Warning: Public service is a social change liability

In honor of his inauguration, Obama is advocating an increased dedication to public service. Local activists share what he's not telling you.
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Jody Hall, founder of Cupcake Royale, at her Ballard shop.

In honor of his inauguration, Obama is advocating an increased dedication to public service. Local activists share what he's not telling you.

To commemorate his inauguration, President Obama asked Americans to participate in his National Day of Service on Saturday. And that was just the start: He used the event to kick off what he hopes will become an ongoing nationwide commitment to volunteering.

But his call to action should come with a warning.

What Obama didn't mention is that volunteering often leads to advocacy and community organizing; activities that can mean a series of dramatic life changes for unwitting participants.  

It starts innocently enough, with an issue you feel compelled to do something about. For Cupcake Royale owner Jody Hall, that issue is the cost of health insurance for small business owners. Hall, a former Starbucks employee, says that when she was shopping for insurance, she was surprised by “how little we got in terms of health care benefits for almost twice the dollars [of corporate plans]. And these plans only covered medical — not dental and vision, which were included in my [Starbucks] corporate packages.”  

Rather than “blame yourself,” you fight back. Hall became active in Washington CAN, a social, racial and economic justice organization. She became an outspoken advocate for affordable health care, even meeting with the Obama Administration and testifying before Congress. Through her involvement with Washington CAN, she became a founding member of the Main Street Alliance. What began as a coalition of Washington-state small business owners dedicated to ensuring that the policy positions of small business owners are heard by legislators. It is now active in 15 states.

You realize that there are times when “courageous public action” is needed. A term coined by the Seattle-based Faith Action Network (FANWA), which engages in social change for a more just and compassionate world, courageous public action is defined as activities that combine bold public outreach/education and advocacy.  

For years, WA CAN had been advocating the closure of outdated tax loopholes for banks in lieu of budget cuts to health care, social service and education programs — without success. So in April 2011, CAN spearheaded a Week of Action: CAN members and dozens of allied organizations spent a week on the Capitol Campus, marching, rallying, meeting with legislators and disrupting budget proposal hearings in both the House and Senate. The week culminated in a 12,000-person rally, after which several dozen protesters spent the night in the Capitol Rotunda. Ultimately, they succeeded in forcing the closure of a loophole, which saved Washington tax payers millions of dollars.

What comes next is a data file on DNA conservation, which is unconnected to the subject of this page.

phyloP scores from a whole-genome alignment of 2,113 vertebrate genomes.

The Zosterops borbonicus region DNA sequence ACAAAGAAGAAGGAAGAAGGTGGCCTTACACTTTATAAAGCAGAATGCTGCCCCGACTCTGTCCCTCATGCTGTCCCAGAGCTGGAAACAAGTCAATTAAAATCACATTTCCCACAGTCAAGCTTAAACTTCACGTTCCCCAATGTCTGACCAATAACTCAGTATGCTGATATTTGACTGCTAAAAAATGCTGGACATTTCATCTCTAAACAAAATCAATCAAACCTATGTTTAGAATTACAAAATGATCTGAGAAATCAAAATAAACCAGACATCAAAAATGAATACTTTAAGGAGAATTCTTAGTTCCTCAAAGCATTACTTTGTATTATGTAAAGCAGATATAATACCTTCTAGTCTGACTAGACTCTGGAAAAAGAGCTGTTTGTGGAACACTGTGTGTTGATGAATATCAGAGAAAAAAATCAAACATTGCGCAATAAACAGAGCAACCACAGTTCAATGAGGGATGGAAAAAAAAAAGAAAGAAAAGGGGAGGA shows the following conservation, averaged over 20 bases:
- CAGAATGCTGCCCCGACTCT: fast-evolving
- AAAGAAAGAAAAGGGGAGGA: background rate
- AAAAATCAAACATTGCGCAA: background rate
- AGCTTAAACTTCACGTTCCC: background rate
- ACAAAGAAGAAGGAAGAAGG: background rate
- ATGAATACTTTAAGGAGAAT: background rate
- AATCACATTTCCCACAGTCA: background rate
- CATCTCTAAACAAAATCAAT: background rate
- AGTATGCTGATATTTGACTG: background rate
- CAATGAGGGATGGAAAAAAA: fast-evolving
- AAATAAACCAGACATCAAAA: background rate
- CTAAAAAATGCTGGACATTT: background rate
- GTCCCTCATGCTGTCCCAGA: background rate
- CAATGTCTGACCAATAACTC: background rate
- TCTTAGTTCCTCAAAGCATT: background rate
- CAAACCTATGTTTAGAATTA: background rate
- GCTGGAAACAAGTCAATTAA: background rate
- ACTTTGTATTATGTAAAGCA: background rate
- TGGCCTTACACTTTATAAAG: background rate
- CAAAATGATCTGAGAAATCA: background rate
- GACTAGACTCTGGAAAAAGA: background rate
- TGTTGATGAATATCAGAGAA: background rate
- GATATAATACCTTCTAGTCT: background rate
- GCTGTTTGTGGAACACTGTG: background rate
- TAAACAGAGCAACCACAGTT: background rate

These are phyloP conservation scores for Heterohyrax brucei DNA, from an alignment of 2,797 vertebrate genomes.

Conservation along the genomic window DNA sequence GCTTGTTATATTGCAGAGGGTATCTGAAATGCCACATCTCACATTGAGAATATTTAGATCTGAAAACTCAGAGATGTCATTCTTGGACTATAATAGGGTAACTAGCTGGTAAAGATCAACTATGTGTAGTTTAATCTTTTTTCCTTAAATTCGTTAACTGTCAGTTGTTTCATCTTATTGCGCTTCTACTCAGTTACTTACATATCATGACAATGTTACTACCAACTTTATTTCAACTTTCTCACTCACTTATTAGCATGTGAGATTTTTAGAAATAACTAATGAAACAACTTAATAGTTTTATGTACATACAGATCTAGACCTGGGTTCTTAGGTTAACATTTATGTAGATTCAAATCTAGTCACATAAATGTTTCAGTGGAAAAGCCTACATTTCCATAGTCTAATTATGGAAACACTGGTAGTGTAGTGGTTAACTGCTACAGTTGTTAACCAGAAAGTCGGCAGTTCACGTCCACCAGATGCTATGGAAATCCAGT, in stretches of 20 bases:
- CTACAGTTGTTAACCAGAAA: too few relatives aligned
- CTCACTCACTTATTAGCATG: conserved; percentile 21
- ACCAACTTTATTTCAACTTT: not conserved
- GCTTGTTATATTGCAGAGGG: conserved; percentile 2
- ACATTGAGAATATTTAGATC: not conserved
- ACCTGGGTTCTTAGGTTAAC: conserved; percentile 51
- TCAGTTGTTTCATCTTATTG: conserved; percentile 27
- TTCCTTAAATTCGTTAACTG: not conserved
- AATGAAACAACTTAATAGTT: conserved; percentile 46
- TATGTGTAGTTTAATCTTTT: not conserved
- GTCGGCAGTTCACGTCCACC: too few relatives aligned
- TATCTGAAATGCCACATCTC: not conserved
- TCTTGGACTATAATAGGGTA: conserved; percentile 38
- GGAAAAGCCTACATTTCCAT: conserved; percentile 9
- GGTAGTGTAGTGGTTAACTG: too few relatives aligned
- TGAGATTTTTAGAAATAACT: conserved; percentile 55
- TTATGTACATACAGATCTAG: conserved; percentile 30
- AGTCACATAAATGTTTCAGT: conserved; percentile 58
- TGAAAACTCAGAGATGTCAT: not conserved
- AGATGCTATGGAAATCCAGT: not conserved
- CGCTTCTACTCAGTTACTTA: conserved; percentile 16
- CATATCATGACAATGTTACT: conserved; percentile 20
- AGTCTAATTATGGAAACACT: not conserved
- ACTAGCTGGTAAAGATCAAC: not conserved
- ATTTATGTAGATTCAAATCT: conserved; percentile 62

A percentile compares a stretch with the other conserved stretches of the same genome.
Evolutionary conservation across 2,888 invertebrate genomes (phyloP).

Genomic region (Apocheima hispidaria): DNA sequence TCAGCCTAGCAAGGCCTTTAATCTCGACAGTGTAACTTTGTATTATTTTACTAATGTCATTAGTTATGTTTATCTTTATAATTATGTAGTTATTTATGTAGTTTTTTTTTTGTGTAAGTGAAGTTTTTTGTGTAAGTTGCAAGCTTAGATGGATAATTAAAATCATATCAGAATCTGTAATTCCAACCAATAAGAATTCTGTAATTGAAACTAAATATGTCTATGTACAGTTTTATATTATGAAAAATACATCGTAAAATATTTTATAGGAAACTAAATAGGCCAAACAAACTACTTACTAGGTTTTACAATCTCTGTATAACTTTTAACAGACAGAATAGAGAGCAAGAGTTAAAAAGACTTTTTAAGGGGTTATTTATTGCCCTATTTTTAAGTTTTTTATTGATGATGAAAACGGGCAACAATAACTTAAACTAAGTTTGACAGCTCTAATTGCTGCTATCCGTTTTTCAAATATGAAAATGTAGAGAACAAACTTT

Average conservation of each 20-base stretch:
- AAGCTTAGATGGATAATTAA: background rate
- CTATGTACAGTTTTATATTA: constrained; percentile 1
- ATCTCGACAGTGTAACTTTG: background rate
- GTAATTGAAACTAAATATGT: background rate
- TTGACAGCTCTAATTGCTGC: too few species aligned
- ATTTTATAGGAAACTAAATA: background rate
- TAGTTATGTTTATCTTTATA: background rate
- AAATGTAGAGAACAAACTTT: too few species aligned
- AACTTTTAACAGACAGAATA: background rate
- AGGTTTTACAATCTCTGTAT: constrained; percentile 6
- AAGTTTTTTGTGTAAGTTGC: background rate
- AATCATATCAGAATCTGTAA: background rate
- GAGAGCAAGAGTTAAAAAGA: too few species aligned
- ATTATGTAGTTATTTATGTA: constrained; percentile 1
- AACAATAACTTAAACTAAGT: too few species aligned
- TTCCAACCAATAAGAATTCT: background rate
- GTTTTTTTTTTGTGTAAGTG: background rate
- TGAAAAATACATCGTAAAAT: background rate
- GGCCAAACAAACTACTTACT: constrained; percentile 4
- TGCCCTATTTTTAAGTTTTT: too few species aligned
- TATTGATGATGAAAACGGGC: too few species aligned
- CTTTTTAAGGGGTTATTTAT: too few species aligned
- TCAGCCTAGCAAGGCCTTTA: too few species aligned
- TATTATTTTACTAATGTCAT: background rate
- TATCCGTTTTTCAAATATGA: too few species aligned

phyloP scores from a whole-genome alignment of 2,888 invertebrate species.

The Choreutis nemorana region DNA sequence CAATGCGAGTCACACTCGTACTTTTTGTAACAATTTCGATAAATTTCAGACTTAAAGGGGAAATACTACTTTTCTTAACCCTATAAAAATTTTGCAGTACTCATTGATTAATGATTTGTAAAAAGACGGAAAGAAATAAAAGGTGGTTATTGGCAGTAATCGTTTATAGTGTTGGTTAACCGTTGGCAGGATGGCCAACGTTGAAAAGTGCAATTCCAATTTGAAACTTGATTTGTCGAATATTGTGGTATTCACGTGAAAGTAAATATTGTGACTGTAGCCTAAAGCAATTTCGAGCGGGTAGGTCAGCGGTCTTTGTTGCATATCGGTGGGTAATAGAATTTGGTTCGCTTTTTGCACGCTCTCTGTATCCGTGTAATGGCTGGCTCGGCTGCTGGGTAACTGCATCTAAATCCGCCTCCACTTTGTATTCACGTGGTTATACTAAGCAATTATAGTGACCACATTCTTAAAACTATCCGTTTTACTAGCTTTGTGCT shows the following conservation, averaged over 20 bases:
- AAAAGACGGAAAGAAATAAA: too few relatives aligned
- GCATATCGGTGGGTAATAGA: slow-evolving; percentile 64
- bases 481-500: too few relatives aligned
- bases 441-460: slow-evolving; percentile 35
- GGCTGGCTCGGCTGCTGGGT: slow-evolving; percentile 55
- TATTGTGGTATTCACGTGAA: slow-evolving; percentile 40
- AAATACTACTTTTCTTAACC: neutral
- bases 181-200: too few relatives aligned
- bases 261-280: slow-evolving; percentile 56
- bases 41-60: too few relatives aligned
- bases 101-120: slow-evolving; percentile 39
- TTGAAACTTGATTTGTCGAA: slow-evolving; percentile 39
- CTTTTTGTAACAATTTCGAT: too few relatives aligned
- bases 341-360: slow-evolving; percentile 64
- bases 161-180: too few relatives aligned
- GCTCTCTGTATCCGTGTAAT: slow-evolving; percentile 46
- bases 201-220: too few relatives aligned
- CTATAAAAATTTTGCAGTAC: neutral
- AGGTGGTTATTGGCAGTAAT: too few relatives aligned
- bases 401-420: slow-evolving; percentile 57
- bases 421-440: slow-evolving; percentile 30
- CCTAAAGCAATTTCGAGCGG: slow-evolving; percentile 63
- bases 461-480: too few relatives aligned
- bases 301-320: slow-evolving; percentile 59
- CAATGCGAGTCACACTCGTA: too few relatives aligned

Joshua Welter, communications director for Main Street Alliance, a CAN ally, says that bold organizing was crucial to CAN’s success: “It’s been important to raise the level of agitation to change the conversation [about loopholes]…There is no doubt in my mind that closing that one bank loophole would not have happened were it not for the sustained, persistent, ongoing street-level action over the last three years.”

You find your voice. Hamdi Mohamed, a Somali refugee, says that members of her Tukwila Somali community can sometimes feel ignored, devalued, and powerless. But Mohamed has found an antidote — OneAmerica, an immigrants’ rights organization. Since becoming involved with OneAmerica in 2009, Mohamed has produced organizing events, doorbelled, phone banked, registered voters, testified before Washington State’s Redistricting Commission and more.

When Somalia was struck by famine in 2011, Mohamed organized her own event — a fundraiser that generated $4000 for relief efforts. “If I hadn’t had the OneAmerica experience, I wouldn’t have been able to do it,” Hamdi says. “Organizing gave me a voice.” 

And help others to find theirs. “Now,” Mohamed says, “People in my community come to me for information… How did you put together that event? How do I do this or that?”

In the end, you find yourself thinking that maybe it’s true: A small group of committed activists really can change the world. Or, as Hall says, that Margaret Mead quote was right.

She would know.

Want to join hundreds of like-minded citizens, and lobby state legislators on your pet issue? Most of the groups highlighted above are sponsoring lobby days in January and/or February. Check their websites or call them for more information.


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